The following analysis is by Angela Canterbury, Director of Public Policy at the Project On Government Oversight.
On December 8, the Obama Administration committed to taking steps over the next two years with the stated goal of strengthening and expanding protections for federal whistleblowers in its second National Action Plan (NAP) for the Open Government Partnership (OGP). Commitments include: mandating participation in the Office of Special Counsel’s Whistleblower Certification Program; furthering implementation of the Presidential Policy Directive 19 (PPD-19), which extends protections to whistleblowers with access to classified material; advocating for expansion of whistleblower protections through legislation; and exploring executive authority to extend those protections if Congress does not act.
The backdrop for these commitments is a contradictory mélange for whistleblowers under President Obama. On one hand, President Obama has done more than any other president to advance affirmative legal protections for whistleblowers. He has made excellent appointments to the key agencies charged with enforcing whistleblower protections. On the other hand, this Administration has prosecuted more federal employees under the Espionage Act for disclosing government information than all presidencies combined. This heavy-handed attempt to end leaks of classified information has instead produced one of the largest, and likely the most important leak in American history.
National Security Administration (NSA) contractor whistleblower Edward Snowden and other intelligence community contractors did not have any protections under the law for legally disclosing the very likely unconstitutional acts of the NSA.
We urged the administration to at least ensure that the policy directive to protect whistleblowers with access to classified information (PPD-19) covers contractors—and now there is a commitment to do so. That is appreciated. We also welcome the commitment to ensure “strong, independent due process procedures,” though this may not be possible under the current policy, given that the process available is not independent of the intelligence community (IC) itself. There aren’t protections for disclosures outside the IC, except for the congressional intelligence committee leadership, who have been shown to be really inside the IC, having not conducted independent oversight over NSA domestic spying. So, the only options for protected disclosure are to the ones ultimately responsible for the wrongdoing, or their congressional lapdogs. Like the President’s Review Group on Intelligence and Communications Technologies, we strongly recommend a protected path of disclosure to entities independent of the IC.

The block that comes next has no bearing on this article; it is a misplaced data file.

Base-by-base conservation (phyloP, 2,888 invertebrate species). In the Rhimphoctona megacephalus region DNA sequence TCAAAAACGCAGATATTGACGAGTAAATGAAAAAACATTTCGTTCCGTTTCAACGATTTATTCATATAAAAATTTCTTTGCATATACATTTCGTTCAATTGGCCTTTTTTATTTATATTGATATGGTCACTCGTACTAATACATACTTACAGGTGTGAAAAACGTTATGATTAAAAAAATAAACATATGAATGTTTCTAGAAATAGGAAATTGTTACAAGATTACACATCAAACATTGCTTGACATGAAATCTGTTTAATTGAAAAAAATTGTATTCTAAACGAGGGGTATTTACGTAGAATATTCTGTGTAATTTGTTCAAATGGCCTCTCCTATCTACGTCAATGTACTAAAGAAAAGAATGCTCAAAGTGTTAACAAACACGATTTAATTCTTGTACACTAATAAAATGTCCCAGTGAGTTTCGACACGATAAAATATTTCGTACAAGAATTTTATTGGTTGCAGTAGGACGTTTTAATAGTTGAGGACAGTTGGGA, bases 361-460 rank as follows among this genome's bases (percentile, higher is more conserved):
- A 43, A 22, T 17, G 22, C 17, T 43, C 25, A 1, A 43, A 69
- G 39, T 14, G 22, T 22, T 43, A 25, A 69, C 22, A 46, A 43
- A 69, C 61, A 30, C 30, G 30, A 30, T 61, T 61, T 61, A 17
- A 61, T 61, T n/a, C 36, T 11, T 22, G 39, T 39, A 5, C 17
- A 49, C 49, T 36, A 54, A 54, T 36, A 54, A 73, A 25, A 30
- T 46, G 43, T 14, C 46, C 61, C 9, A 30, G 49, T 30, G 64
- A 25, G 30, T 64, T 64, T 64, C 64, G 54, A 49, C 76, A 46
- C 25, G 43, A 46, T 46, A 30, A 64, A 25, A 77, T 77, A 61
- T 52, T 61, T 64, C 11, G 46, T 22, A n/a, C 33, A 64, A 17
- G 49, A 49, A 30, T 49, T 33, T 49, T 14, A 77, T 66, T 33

In addition, the only option for a review of claims of retaliation is with the Inspectors General of the intelligence community. So, while the agencies may craft them, the legitimacy of “strong, independent due process procedures” in practice rests with the IC Inspectors General—not the White House. Inspectors General are supposed to be independent from the agencies they watchdog, but also still technically report to the head of the agency. We’ve found that independence varies wildly across the IG community. It really depends a lot on whether or not that IG seeks public and congressional support, which has rarely been the case in the IC.
So, can others like Snowden with important revelations to share now expect protections for making legal disclosures? Maybe, but not likely. Anyway, shhhhhh, it’s a secret.
We may never know if they succeed, since the PPD-19 implementation has been done in secret and there is no commitment to make the policies and procedures public (though we asked them to do so). How will we measure success? Perhaps the commitment to ensure “awareness of protections” will lead the way to more transparency in this secret open government commitment. It took several months of urging, but the White House finally made the text of PPD-19 public. Hopefully, it won’t be long before all of the agency policies and procedures mandated by PPD-19 are made public as well.
Another commitment provides an opportunity for a stronger, more independent system of whistleblowing for national security and intelligence communities: the commitment to advocate for legislation to expand whistleblower protections. The Administration was extremely helpful in the passage of the landmark Whistleblower Protection Enhancement Act—a commitment from the first OGP NAP. Though the new NAP is short on specifics, we hope the Administration will help push for legislation that will at least protect all disclosures of classified information to any Member of Congress, as well as to independent entities such as the Office of Special Counsel and the Privacy and Civil Liberties Board. These reforms could also be done with executive action (fulfilling another commitment!). However, legislation is needed to ensure authentic independent review of claims of retaliation by the Office of Special Counsel and the Merit Systems Protection Board of claims of retaliation.
Of course, we also have more ideas for closing gaps in the law. For example, much more must be done to restore protections to those who hold national security sensitive positions; strengthen military whistleblower protections; and improve the broken FBI whistleblower system.
Hopefully, the new NAP will yield more openness and real results for a stronger culture of accountability in government. The commitment to mandate certification of agency compliance with whistleblower laws is a good, if modest step in that direction (one that we had recommended). POGO and our partners look forward to continuing to work with the Obama Administration and the public to make the most of this opportunity for reform.